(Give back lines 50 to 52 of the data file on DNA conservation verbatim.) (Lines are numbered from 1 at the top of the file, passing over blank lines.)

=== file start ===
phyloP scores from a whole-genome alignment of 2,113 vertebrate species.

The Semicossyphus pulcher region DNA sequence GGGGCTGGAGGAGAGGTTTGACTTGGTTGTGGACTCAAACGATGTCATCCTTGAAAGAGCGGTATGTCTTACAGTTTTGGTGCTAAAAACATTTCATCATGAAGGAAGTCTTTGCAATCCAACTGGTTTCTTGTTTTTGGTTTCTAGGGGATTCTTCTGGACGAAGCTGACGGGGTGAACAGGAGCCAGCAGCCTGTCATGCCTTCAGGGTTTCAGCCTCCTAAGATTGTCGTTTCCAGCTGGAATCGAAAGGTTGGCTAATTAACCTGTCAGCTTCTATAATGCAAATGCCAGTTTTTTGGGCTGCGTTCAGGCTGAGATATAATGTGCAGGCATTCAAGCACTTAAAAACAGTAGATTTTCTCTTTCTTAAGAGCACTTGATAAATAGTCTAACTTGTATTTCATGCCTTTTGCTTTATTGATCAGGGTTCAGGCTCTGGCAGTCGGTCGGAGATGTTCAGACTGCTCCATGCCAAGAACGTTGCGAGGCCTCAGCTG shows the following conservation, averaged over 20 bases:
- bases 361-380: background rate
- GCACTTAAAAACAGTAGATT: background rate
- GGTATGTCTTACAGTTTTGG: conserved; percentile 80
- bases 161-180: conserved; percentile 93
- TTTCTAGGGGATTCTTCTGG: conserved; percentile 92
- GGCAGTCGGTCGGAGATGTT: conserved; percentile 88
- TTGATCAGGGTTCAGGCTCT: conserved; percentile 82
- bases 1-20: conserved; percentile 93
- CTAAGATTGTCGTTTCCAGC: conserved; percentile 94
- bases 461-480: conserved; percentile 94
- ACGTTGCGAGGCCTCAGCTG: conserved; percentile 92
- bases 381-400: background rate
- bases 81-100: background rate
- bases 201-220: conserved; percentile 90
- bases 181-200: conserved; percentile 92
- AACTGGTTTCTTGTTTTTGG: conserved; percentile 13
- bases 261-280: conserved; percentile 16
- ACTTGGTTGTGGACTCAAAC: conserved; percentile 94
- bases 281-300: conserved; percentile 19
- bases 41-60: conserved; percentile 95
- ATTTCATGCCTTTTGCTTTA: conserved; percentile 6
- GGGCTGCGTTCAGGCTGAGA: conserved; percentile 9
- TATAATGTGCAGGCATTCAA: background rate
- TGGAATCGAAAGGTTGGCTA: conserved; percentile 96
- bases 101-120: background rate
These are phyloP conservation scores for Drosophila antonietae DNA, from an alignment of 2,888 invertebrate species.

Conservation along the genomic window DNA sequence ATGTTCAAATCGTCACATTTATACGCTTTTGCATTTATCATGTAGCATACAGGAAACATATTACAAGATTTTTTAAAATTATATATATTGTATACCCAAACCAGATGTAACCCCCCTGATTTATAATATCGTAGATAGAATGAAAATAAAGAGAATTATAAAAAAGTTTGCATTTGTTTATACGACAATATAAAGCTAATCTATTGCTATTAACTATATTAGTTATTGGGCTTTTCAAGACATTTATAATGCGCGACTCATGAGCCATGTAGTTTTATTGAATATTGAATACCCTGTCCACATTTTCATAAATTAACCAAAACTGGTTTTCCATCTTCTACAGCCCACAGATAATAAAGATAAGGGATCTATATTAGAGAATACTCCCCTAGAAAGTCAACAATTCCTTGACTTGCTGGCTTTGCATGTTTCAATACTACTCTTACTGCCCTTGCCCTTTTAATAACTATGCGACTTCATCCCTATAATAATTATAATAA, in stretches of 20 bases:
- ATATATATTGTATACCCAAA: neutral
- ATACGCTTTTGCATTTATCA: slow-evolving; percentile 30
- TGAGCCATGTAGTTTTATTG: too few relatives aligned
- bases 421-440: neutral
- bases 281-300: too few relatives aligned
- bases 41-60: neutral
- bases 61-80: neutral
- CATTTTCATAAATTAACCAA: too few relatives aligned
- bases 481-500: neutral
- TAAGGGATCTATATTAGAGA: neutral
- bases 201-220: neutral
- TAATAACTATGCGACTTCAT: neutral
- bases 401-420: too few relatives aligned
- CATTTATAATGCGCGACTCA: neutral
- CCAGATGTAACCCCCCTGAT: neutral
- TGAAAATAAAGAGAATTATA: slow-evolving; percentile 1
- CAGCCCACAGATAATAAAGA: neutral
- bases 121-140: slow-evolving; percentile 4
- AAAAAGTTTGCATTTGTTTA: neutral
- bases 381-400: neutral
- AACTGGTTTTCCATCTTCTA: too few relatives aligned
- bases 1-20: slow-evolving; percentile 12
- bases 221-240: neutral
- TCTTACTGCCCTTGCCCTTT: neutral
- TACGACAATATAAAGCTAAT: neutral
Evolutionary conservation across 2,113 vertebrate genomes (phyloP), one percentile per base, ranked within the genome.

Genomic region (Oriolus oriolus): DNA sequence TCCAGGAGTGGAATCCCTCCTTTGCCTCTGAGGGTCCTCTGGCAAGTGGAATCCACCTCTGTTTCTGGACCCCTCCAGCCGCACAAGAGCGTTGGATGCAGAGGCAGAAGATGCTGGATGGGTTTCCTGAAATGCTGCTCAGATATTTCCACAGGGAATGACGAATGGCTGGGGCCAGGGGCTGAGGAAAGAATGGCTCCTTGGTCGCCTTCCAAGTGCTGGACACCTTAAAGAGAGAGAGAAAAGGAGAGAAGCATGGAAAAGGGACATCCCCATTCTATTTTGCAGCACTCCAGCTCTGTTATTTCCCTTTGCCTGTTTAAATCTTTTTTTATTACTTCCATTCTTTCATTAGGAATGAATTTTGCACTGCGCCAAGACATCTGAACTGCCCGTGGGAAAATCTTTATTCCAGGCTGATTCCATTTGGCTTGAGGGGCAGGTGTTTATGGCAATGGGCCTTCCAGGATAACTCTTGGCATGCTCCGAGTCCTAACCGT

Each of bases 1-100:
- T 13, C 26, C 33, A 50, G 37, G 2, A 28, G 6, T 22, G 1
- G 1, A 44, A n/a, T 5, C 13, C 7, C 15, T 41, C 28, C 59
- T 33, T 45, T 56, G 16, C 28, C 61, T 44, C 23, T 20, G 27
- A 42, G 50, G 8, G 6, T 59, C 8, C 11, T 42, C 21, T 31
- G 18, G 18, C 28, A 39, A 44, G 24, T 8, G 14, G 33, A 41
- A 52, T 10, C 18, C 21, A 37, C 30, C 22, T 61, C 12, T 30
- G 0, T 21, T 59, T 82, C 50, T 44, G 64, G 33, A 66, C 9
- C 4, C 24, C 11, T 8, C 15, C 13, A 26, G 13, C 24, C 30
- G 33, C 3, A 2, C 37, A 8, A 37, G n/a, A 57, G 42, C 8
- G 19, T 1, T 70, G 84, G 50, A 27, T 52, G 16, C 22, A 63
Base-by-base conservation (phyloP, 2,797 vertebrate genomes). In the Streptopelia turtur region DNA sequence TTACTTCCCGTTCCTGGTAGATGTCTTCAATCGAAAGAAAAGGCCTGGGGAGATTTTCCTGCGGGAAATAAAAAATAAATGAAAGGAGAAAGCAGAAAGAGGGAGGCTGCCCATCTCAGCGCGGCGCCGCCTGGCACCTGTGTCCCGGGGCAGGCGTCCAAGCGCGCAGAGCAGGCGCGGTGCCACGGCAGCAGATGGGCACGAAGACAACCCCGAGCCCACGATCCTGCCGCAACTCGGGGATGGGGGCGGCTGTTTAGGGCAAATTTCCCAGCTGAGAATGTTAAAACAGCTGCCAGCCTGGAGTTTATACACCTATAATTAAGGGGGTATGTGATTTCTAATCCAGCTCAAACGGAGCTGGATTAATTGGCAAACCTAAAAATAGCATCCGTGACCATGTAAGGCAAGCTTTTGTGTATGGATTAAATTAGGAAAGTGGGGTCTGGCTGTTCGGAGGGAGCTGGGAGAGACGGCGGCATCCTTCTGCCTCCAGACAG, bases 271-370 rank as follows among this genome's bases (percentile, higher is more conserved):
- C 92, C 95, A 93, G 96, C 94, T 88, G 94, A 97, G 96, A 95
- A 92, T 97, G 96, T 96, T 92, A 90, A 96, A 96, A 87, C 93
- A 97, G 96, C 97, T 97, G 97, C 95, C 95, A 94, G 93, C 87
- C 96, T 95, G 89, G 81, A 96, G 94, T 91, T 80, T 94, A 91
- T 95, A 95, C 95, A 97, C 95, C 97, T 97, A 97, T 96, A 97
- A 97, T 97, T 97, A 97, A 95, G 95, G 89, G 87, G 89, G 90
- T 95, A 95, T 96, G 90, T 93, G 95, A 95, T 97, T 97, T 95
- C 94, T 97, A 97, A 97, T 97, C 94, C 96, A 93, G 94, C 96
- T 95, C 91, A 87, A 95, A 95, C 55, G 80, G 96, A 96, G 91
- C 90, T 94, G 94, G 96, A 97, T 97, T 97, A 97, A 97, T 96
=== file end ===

- AACTGGTTTTCCATCTTCTA: too few relatives aligned
- bases 1-20: slow-evolving; percentile 12
- bases 221-240: neutral